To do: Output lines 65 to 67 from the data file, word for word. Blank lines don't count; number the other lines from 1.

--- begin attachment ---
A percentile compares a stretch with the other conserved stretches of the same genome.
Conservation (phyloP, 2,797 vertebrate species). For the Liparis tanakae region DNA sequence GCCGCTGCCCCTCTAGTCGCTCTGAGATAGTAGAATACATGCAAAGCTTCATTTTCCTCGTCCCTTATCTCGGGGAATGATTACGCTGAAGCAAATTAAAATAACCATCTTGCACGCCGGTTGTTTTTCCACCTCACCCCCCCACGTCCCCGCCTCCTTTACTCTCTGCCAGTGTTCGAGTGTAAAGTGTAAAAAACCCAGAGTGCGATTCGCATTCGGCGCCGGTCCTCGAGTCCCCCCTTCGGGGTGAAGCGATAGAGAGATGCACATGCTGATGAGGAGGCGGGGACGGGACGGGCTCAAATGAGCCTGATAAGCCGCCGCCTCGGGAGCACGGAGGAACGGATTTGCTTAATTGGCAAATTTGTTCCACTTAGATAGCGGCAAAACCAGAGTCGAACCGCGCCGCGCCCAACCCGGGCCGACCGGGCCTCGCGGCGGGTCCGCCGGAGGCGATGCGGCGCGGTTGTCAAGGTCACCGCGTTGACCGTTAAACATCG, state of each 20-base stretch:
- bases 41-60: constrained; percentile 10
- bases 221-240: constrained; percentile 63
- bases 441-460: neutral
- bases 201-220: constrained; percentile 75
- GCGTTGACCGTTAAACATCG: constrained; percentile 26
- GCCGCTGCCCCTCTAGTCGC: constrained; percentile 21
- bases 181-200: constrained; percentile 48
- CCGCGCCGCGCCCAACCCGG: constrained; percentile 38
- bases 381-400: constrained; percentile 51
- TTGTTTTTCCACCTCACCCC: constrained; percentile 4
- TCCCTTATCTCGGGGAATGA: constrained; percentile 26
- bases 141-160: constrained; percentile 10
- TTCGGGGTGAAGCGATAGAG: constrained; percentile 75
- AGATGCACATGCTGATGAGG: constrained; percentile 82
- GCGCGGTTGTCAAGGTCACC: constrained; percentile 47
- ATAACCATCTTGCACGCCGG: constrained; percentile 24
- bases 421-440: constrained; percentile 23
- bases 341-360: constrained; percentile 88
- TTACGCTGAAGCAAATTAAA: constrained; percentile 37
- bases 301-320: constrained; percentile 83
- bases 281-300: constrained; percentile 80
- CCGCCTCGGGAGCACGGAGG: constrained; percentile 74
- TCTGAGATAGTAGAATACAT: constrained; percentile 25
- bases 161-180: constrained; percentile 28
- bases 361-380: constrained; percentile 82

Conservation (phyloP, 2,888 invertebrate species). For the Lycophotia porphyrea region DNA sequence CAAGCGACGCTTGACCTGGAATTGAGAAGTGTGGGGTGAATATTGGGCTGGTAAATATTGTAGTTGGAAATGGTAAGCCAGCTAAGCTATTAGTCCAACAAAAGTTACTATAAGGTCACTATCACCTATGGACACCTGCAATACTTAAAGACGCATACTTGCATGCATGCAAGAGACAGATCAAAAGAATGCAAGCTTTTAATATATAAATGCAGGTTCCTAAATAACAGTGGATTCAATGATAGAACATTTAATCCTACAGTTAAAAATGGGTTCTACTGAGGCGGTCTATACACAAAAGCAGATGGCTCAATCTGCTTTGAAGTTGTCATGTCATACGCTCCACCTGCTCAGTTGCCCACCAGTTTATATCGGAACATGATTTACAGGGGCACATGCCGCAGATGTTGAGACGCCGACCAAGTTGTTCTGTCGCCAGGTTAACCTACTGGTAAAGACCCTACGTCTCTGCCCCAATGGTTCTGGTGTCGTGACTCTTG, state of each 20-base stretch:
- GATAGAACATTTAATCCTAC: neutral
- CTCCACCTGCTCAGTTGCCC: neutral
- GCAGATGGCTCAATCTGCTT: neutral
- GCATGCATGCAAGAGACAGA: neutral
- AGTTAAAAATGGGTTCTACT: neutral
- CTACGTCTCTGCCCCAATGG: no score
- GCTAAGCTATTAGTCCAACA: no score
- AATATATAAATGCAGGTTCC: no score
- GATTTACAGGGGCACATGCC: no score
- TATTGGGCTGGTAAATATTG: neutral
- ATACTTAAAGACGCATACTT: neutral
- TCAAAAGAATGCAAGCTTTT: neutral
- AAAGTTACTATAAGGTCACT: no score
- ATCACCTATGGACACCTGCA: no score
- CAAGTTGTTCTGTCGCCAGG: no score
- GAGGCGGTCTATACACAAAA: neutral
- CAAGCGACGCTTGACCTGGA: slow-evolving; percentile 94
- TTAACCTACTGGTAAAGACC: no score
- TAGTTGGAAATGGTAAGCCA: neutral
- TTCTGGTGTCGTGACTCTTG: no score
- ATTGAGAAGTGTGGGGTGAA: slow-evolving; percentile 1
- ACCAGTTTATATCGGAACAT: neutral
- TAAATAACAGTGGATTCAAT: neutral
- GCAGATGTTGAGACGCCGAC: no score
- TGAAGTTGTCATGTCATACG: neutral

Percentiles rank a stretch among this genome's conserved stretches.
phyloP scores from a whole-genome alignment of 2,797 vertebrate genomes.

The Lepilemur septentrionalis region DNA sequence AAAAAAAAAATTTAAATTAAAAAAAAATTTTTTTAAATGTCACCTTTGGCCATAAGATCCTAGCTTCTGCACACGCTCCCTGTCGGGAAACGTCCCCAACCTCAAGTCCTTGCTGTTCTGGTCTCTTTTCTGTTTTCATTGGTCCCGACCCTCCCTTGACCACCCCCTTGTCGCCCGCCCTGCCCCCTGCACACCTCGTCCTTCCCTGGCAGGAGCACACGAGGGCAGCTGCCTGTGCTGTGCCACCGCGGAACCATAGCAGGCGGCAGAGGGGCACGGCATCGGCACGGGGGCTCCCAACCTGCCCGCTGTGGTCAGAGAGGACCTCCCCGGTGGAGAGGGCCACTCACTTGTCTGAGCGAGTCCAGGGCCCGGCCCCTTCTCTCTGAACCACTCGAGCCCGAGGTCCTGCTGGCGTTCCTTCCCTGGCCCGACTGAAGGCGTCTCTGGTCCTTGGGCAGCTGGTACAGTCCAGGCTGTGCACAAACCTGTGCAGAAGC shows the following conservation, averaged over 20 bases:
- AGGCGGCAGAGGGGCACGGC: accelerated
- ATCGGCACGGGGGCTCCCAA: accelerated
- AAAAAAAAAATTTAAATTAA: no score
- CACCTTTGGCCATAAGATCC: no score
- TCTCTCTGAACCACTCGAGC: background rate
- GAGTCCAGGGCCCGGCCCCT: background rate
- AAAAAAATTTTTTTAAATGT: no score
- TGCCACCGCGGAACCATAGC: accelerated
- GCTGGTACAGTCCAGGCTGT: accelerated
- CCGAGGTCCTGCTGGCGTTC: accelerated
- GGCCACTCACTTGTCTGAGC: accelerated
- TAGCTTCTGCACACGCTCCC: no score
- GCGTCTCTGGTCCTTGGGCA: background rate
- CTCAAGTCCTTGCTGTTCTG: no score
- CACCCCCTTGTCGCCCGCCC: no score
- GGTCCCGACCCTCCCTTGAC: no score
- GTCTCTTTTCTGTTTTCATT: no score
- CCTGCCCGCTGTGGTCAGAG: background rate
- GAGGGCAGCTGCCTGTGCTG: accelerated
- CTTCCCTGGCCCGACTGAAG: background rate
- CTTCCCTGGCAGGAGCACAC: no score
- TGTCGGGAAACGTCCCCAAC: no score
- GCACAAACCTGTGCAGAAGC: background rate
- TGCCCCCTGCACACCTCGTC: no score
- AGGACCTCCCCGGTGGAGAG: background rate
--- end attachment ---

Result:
- GCTGGTACAGTCCAGGCTGT: accelerated
- CCGAGGTCCTGCTGGCGTTC: accelerated
- GGCCACTCACTTGTCTGAGC: accelerated